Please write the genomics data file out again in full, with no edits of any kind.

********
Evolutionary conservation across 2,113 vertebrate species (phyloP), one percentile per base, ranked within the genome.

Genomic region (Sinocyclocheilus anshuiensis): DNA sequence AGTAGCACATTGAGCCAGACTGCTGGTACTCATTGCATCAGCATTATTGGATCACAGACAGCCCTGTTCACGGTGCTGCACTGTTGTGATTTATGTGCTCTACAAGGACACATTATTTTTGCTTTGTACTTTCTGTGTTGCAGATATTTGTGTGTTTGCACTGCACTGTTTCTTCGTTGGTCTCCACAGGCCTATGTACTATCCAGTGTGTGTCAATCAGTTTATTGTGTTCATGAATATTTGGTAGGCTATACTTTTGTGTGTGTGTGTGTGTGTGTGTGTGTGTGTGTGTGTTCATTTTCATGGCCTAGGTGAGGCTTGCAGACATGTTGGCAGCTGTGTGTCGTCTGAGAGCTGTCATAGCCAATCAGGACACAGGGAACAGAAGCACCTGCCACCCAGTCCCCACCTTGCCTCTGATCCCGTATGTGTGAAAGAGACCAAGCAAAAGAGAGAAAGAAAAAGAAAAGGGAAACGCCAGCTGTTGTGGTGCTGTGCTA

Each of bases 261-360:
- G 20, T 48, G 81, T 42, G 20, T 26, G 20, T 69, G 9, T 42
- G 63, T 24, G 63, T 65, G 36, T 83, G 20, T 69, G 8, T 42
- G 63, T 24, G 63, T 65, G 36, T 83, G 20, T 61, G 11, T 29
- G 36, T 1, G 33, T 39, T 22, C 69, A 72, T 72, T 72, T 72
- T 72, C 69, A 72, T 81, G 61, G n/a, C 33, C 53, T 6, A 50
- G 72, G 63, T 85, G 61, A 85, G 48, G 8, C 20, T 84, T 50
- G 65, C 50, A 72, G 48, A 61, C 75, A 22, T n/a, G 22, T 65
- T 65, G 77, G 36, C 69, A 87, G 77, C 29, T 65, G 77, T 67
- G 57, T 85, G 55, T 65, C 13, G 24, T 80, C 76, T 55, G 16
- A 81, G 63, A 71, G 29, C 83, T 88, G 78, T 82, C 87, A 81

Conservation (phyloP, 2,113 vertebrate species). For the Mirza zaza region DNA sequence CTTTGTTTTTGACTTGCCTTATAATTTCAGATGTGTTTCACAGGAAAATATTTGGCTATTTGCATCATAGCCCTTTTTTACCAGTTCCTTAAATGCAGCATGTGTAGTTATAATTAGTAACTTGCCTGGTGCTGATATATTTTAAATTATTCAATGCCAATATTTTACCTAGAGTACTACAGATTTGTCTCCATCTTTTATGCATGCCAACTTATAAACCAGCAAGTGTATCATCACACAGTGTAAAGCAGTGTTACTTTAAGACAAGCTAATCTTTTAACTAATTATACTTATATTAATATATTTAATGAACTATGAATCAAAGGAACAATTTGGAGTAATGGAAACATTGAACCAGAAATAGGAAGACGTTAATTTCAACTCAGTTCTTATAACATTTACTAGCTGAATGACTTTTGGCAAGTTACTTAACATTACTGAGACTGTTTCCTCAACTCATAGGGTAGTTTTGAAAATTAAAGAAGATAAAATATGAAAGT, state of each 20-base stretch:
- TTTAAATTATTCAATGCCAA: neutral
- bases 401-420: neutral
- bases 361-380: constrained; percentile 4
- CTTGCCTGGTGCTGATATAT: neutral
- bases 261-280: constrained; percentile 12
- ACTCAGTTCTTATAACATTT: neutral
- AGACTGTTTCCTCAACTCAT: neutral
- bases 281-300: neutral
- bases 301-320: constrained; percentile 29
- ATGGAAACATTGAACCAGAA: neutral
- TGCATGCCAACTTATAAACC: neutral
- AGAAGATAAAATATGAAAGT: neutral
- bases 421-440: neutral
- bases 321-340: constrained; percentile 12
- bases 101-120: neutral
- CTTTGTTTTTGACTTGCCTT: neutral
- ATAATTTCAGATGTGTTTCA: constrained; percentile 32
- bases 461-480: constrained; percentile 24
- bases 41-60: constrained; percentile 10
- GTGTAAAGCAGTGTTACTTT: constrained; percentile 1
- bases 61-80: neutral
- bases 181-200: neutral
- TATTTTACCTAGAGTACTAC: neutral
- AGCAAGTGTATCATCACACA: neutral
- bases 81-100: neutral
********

Evolutionary conservation across 2,113 vertebrate species (phyloP), one percentile per base, ranked within the genome.

Genomic region (Sinocyclocheilus anshuiensis): DNA sequence AGTAGCACATTGAGCCAGACTGCTGGTACTCATTGCATCAGCATTATTGGATCACAGACAGCCCTGTTCACGGTGCTGCACTGTTGTGATTTATGTGCTCTACAAGGACACATTATTTTTGCTTTGTACTTTCTGTGTTGCAGATATTTGTGTGTTTGCACTGCACTGTTTCTTCGTTGGTCTCCACAGGCCTATGTACTATCCAGTGTGTGTCAATCAGTTTATTGTGTTCATGAATATTTGGTAGGCTATACTTTTGTGTGTGTGTGTGTGTGTGTGTGTGTGTGTGTGTGTTCATTTTCATGGCCTAGGTGAGGCTTGCAGACATGTTGGCAGCTGTGTGTCGTCTGAGAGCTGTCATAGCCAATCAGGACACAGGGAACAGAAGCACCTGCCACCCAGTCCCCACCTTGCCTCTGATCCCGTATGTGTGAAAGAGACCAAGCAAAAGAGAGAAAGAAAAAGAAAAGGGAAACGCCAGCTGTTGTGGTGCTGTGCTA

Each of bases 261-360:
- G 20, T 48, G 81, T 42, G 20, T 26, G 20, T 69, G 9, T 42
- G 63, T 24, G 63, T 65, G 36, T 83, G 20, T 69, G 8, T 42
- G 63, T 24, G 63, T 65, G 36, T 83, G 20, T 61, G 11, T 29
- G 36, T 1, G 33, T 39, T 22, C 69, A 72, T 72, T 72, T 72
- T 72, C 69, A 72, T 81, G 61, G n/a, C 33, C 53, T 6, A 50
- G 72, G 63, T 85, G 61, A 85, G 48, G 8, C 20, T 84, T 50
- G 65, C 50, A 72, G 48, A 61, C 75, A 22, T n/a, G 22, T 65
- T 65, G 77, G 36, C 69, A 87, G 77, C 29, T 65, G 77, T 67
- G 57, T 85, G 55, T 65, C 13, G 24, T 80, C 76, T 55, G 16
- A 81, G 63, A 71, G 29, C 83, T 88, G 78, T 82, C 87, A 81

Conservation (phyloP, 2,113 vertebrate species). For the Mirza zaza region DNA sequence CTTTGTTTTTGACTTGCCTTATAATTTCAGATGTGTTTCACAGGAAAATATTTGGCTATTTGCATCATAGCCCTTTTTTACCAGTTCCTTAAATGCAGCATGTGTAGTTATAATTAGTAACTTGCCTGGTGCTGATATATTTTAAATTATTCAATGCCAATATTTTACCTAGAGTACTACAGATTTGTCTCCATCTTTTATGCATGCCAACTTATAAACCAGCAAGTGTATCATCACACAGTGTAAAGCAGTGTTACTTTAAGACAAGCTAATCTTTTAACTAATTATACTTATATTAATATATTTAATGAACTATGAATCAAAGGAACAATTTGGAGTAATGGAAACATTGAACCAGAAATAGGAAGACGTTAATTTCAACTCAGTTCTTATAACATTTACTAGCTGAATGACTTTTGGCAAGTTACTTAACATTACTGAGACTGTTTCCTCAACTCATAGGGTAGTTTTGAAAATTAAAGAAGATAAAATATGAAAGT, state of each 20-base stretch:
- TTTAAATTATTCAATGCCAA: neutral
- bases 401-420: neutral
- bases 361-380: constrained; percentile 4
- CTTGCCTGGTGCTGATATAT: neutral
- bases 261-280: constrained; percentile 12
- ACTCAGTTCTTATAACATTT: neutral
- AGACTGTTTCCTCAACTCAT: neutral
- bases 281-300: neutral
- bases 301-320: constrained; percentile 29
- ATGGAAACATTGAACCAGAA: neutral
- TGCATGCCAACTTATAAACC: neutral
- AGAAGATAAAATATGAAAGT: neutral
- bases 421-440: neutral
- bases 321-340: constrained; percentile 12
- bases 101-120: neutral
- CTTTGTTTTTGACTTGCCTT: neutral
- ATAATTTCAGATGTGTTTCA: constrained; percentile 32
- bases 461-480: constrained; percentile 24
- bases 41-60: constrained; percentile 10
- GTGTAAAGCAGTGTTACTTT: constrained; percentile 1
- bases 61-80: neutral
- bases 181-200: neutral
- TATTTTACCTAGAGTACTAC: neutral
- AGCAAGTGTATCATCACACA: neutral
- bases 81-100: neutral